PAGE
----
Problem: There’s a not-too-secret challenge in the field of engineering — it lacks diversity.
Solution: Begin engineering education early in a child’s life, like soon after birth.
Don’t scoff. Think about how neglected the "E" as in engineering is inside the now-popular educational push for STEM — science, technology, engineering and math. How many schools do you know where kids take engineering classes as they do with science and math?
Turns out there's at least one — The Children's Center at Caltech, where infants, toddlers and preschools are getting an engineering-based education.
If you have dreams of an engineering career for your young child, follow these five tips:
1. Understand what engineering really is
“Engineering is about problem-solving,” says Gregory Washington, dean of the University of California, Irvine, School of Engineering, and it's about making something, said Monica Dolan, early educator at The Children's Center: "You’re coming up with the ideas, the blueprints.”
Activities that encourage kids to create things and solve problems — like stacking blocks to make a tower, for example — helps children think through the steps needed to make something work.
2. Be deliberate about the language you use
As your child plays, name the terms and concepts, says The Children’s Center teacher Seadra Chagolla. Say "balance" and "assembly" while your child plays with blocks. “Between two and three, they’re still acquiring a lot of language and so there’s a lot of ideas that they have that are nonverbal.”
However, the center's preschool teacher, Veronica Dayag, doesn’t advise hand-holding of preschool age children or gratuitous praise such as the all too common, "Good job!" Instead, Dayag said, ask "open-ended questions to help [children] develop their ideas."
Carrie Lynne Draper, STEM director at The Children’s Center, says using engineering curriculum with small children is optimizing what new research shows children’s brains are capable of.
"What this really is about is a process that's natural to children," Draper said. She said adults should work with small children "to get them to ask, to imagine, to design, to create, to test their ideas and then to improve upon that." This is what's known as the engineering design process, she said.
3. Get your daughter out of the pink aisle
At the toy section of the department store, the stereotypical princess and Barbie dolls dominate. Instead, take girls to the hardware section, experts advise.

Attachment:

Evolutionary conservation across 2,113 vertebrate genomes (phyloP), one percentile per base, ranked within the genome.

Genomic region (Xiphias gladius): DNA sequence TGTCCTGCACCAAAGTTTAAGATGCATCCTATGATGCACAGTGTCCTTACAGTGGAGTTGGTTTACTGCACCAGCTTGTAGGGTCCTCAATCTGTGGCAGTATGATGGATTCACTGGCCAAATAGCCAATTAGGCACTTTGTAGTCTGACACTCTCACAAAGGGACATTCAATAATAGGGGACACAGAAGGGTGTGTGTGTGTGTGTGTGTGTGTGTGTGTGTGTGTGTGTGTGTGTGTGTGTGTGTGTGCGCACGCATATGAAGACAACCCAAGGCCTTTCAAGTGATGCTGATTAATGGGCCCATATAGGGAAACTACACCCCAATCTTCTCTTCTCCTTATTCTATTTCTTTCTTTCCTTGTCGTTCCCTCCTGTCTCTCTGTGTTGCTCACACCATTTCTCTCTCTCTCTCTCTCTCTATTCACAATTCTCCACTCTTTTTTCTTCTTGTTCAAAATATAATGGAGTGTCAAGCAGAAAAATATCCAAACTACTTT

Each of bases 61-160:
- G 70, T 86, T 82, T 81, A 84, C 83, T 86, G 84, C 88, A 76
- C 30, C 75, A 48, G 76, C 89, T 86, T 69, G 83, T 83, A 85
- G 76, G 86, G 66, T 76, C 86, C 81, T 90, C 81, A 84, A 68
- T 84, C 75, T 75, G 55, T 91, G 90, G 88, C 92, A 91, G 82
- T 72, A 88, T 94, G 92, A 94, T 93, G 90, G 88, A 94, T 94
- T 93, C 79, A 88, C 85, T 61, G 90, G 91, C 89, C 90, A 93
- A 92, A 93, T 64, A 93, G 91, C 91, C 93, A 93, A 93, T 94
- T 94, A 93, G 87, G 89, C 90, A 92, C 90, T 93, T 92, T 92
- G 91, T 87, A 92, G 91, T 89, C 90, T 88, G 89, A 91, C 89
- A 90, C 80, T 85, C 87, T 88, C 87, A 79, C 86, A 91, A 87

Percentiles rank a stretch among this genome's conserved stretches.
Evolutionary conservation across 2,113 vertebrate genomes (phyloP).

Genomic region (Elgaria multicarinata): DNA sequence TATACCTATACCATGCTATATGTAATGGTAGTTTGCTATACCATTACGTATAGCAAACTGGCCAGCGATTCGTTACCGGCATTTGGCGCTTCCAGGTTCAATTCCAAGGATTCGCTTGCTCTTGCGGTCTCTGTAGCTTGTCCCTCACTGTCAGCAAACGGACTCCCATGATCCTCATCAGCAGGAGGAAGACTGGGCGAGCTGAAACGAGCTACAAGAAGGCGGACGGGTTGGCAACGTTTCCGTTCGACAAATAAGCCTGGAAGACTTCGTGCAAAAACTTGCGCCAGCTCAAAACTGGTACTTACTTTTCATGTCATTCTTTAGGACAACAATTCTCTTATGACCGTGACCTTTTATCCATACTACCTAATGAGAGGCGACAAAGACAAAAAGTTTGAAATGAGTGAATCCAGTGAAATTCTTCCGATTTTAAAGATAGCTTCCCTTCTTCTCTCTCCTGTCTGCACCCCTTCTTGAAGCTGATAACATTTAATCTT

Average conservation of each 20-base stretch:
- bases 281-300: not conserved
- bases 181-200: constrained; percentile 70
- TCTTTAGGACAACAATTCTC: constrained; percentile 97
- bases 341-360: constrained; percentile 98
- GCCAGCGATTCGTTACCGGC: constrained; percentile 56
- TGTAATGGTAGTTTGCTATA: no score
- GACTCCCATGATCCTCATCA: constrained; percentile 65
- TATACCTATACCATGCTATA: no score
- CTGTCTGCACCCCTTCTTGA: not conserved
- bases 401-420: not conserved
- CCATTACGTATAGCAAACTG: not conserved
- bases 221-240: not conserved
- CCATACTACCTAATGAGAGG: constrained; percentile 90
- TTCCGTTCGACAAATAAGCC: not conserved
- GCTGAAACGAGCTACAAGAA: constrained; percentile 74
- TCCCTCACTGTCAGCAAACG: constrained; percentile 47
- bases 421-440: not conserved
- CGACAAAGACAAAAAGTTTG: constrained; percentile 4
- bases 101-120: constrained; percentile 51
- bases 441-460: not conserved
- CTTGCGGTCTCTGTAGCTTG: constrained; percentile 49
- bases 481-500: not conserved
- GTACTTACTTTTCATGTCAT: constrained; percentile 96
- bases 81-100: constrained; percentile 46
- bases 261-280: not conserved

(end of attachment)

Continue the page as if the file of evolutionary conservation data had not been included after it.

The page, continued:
A Stanford engineering graduate, Debbie Sterling, tired of the toy industry for its pigeonholing of young girls, created the Goldieblox toy. It features a girl character who constructs and creates her way around life. The toy comes complete with screws, axles, 5-way joints, and wheels. It prompts girls to build things like a derby car or a tropical island.
Other gender-neutral engineering toys are available at learning-based toy outlets like Lakeshore Learning Store.
Find fun books that involve little children who build and create, such as "Iggy Peck, Architect" or "Rosie Revere, Engineer." Here’s the opening line from author Andrea Beaty's Iggy story: “Young Iggy Peck is an architect, and has been since he was two, when he built a great tower in only an hour, with nothing but diapers and glue.”
4. Make math fun
Washington, UC Irvine's engineering school dean who is African-American, knows well the challenges in a field with few blacks and Latinos. He sees a “fundamental fear of math” in some communities of color as an obstacle to “getting into the discipline.”
Engineering is about solving the world’s problems, and “more people of color bring a diversity of solutions," he said. Starting at preschool is just about right "to prepare kids to be ready as inventors and as problem-solvers.”
5. Look for developments from the Early Childhood STEM Conference
The conference, Feb. 5 to 7 at the Hilton Orange County Hotel in Costa Mesa, will gather early education experts who will focus in part on engineering and sharing hands-on teaching tips and curriculum ideas for preschoolers. Registration is open online.
For a rich archive of engineering activities, principles and ideas for the zero to five set, check the presentations from last year's conference.